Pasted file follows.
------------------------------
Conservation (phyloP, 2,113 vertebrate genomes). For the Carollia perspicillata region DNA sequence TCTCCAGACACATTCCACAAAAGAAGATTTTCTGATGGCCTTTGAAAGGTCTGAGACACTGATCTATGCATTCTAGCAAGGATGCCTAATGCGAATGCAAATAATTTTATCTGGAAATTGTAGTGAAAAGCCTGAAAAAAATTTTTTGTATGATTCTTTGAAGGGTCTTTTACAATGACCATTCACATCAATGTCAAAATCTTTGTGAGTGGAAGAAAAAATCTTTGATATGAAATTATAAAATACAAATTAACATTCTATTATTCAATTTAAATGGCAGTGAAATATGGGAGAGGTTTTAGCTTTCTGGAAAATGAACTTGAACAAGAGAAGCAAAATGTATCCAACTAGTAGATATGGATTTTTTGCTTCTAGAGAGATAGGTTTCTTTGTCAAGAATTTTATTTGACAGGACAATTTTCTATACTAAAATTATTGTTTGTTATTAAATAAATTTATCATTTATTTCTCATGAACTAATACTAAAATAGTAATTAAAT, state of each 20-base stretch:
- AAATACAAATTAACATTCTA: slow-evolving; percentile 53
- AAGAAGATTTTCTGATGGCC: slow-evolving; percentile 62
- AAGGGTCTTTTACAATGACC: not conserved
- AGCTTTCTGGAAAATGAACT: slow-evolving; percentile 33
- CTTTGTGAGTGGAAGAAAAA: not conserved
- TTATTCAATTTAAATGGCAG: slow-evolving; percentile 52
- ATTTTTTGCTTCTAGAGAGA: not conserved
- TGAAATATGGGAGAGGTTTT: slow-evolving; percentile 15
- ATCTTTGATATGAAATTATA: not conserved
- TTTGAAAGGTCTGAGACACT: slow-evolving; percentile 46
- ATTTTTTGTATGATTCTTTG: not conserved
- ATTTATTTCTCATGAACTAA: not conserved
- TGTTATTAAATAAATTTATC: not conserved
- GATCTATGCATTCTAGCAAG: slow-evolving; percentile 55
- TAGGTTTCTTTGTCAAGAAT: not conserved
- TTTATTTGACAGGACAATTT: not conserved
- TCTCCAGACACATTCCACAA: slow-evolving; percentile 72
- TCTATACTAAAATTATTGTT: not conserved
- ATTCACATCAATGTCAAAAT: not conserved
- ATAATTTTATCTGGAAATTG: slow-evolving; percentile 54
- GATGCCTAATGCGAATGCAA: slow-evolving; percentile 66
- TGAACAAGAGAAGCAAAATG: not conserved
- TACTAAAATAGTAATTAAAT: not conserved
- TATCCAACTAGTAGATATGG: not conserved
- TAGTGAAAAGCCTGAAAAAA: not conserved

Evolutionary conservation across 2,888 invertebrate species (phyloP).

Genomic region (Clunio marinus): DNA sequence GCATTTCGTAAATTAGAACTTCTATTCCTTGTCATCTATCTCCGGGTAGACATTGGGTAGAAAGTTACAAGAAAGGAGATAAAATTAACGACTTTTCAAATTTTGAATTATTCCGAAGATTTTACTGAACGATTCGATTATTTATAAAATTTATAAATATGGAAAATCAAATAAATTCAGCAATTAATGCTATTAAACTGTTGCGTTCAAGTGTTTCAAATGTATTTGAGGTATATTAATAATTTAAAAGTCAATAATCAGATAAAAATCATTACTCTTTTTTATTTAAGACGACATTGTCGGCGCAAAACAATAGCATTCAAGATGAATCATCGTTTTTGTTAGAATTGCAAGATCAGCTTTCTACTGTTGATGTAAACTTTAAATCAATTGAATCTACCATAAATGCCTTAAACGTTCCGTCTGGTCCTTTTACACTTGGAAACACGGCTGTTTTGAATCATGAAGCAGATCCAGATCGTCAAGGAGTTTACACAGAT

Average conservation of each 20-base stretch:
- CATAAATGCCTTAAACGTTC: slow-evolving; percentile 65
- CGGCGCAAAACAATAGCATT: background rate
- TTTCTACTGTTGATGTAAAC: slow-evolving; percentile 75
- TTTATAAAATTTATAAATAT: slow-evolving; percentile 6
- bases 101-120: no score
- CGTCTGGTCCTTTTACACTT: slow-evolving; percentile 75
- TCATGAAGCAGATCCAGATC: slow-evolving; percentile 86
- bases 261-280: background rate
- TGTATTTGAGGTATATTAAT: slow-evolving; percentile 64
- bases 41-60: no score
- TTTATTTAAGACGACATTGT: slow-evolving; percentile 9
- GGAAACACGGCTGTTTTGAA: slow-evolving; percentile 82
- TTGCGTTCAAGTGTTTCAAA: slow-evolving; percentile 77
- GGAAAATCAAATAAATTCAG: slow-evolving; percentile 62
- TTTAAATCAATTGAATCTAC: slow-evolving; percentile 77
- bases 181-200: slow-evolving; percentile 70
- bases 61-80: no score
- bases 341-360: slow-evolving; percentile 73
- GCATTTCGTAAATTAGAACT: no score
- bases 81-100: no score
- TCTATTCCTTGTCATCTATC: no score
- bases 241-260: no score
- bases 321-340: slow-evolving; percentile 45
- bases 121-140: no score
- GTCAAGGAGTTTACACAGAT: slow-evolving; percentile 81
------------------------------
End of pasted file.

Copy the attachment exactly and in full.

Conservation (phyloP, 2,113 vertebrate genomes). For the Carollia perspicillata region DNA sequence TCTCCAGACACATTCCACAAAAGAAGATTTTCTGATGGCCTTTGAAAGGTCTGAGACACTGATCTATGCATTCTAGCAAGGATGCCTAATGCGAATGCAAATAATTTTATCTGGAAATTGTAGTGAAAAGCCTGAAAAAAATTTTTTGTATGATTCTTTGAAGGGTCTTTTACAATGACCATTCACATCAATGTCAAAATCTTTGTGAGTGGAAGAAAAAATCTTTGATATGAAATTATAAAATACAAATTAACATTCTATTATTCAATTTAAATGGCAGTGAAATATGGGAGAGGTTTTAGCTTTCTGGAAAATGAACTTGAACAAGAGAAGCAAAATGTATCCAACTAGTAGATATGGATTTTTTGCTTCTAGAGAGATAGGTTTCTTTGTCAAGAATTTTATTTGACAGGACAATTTTCTATACTAAAATTATTGTTTGTTATTAAATAAATTTATCATTTATTTCTCATGAACTAATACTAAAATAGTAATTAAAT, state of each 20-base stretch:
- AAATACAAATTAACATTCTA: slow-evolving; percentile 53
- AAGAAGATTTTCTGATGGCC: slow-evolving; percentile 62
- AAGGGTCTTTTACAATGACC: not conserved
- AGCTTTCTGGAAAATGAACT: slow-evolving; percentile 33
- CTTTGTGAGTGGAAGAAAAA: not conserved
- TTATTCAATTTAAATGGCAG: slow-evolving; percentile 52
- ATTTTTTGCTTCTAGAGAGA: not conserved
- TGAAATATGGGAGAGGTTTT: slow-evolving; percentile 15
- ATCTTTGATATGAAATTATA: not conserved
- TTTGAAAGGTCTGAGACACT: slow-evolving; percentile 46
- ATTTTTTGTATGATTCTTTG: not conserved
- ATTTATTTCTCATGAACTAA: not conserved
- TGTTATTAAATAAATTTATC: not conserved
- GATCTATGCATTCTAGCAAG: slow-evolving; percentile 55
- TAGGTTTCTTTGTCAAGAAT: not conserved
- TTTATTTGACAGGACAATTT: not conserved
- TCTCCAGACACATTCCACAA: slow-evolving; percentile 72
- TCTATACTAAAATTATTGTT: not conserved
- ATTCACATCAATGTCAAAAT: not conserved
- ATAATTTTATCTGGAAATTG: slow-evolving; percentile 54
- GATGCCTAATGCGAATGCAA: slow-evolving; percentile 66
- TGAACAAGAGAAGCAAAATG: not conserved
- TACTAAAATAGTAATTAAAT: not conserved
- TATCCAACTAGTAGATATGG: not conserved
- TAGTGAAAAGCCTGAAAAAA: not conserved

Evolutionary conservation across 2,888 invertebrate species (phyloP).

Genomic region (Clunio marinus): DNA sequence GCATTTCGTAAATTAGAACTTCTATTCCTTGTCATCTATCTCCGGGTAGACATTGGGTAGAAAGTTACAAGAAAGGAGATAAAATTAACGACTTTTCAAATTTTGAATTATTCCGAAGATTTTACTGAACGATTCGATTATTTATAAAATTTATAAATATGGAAAATCAAATAAATTCAGCAATTAATGCTATTAAACTGTTGCGTTCAAGTGTTTCAAATGTATTTGAGGTATATTAATAATTTAAAAGTCAATAATCAGATAAAAATCATTACTCTTTTTTATTTAAGACGACATTGTCGGCGCAAAACAATAGCATTCAAGATGAATCATCGTTTTTGTTAGAATTGCAAGATCAGCTTTCTACTGTTGATGTAAACTTTAAATCAATTGAATCTACCATAAATGCCTTAAACGTTCCGTCTGGTCCTTTTACACTTGGAAACACGGCTGTTTTGAATCATGAAGCAGATCCAGATCGTCAAGGAGTTTACACAGAT

Average conservation of each 20-base stretch:
- CATAAATGCCTTAAACGTTC: slow-evolving; percentile 65
- CGGCGCAAAACAATAGCATT: background rate
- TTTCTACTGTTGATGTAAAC: slow-evolving; percentile 75
- TTTATAAAATTTATAAATAT: slow-evolving; percentile 6
- bases 101-120: no score
- CGTCTGGTCCTTTTACACTT: slow-evolving; percentile 75
- TCATGAAGCAGATCCAGATC: slow-evolving; percentile 86
- bases 261-280: background rate
- TGTATTTGAGGTATATTAAT: slow-evolving; percentile 64
- bases 41-60: no score
- TTTATTTAAGACGACATTGT: slow-evolving; percentile 9
- GGAAACACGGCTGTTTTGAA: slow-evolving; percentile 82
- TTGCGTTCAAGTGTTTCAAA: slow-evolving; percentile 77
- GGAAAATCAAATAAATTCAG: slow-evolving; percentile 62
- TTTAAATCAATTGAATCTAC: slow-evolving; percentile 77
- bases 181-200: slow-evolving; percentile 70
- bases 61-80: no score
- bases 341-360: slow-evolving; percentile 73
- GCATTTCGTAAATTAGAACT: no score
- bases 81-100: no score
- TCTATTCCTTGTCATCTATC: no score
- bases 241-260: no score
- bases 321-340: slow-evolving; percentile 45
- bases 121-140: no score
- GTCAAGGAGTTTACACAGAT: slow-evolving; percentile 81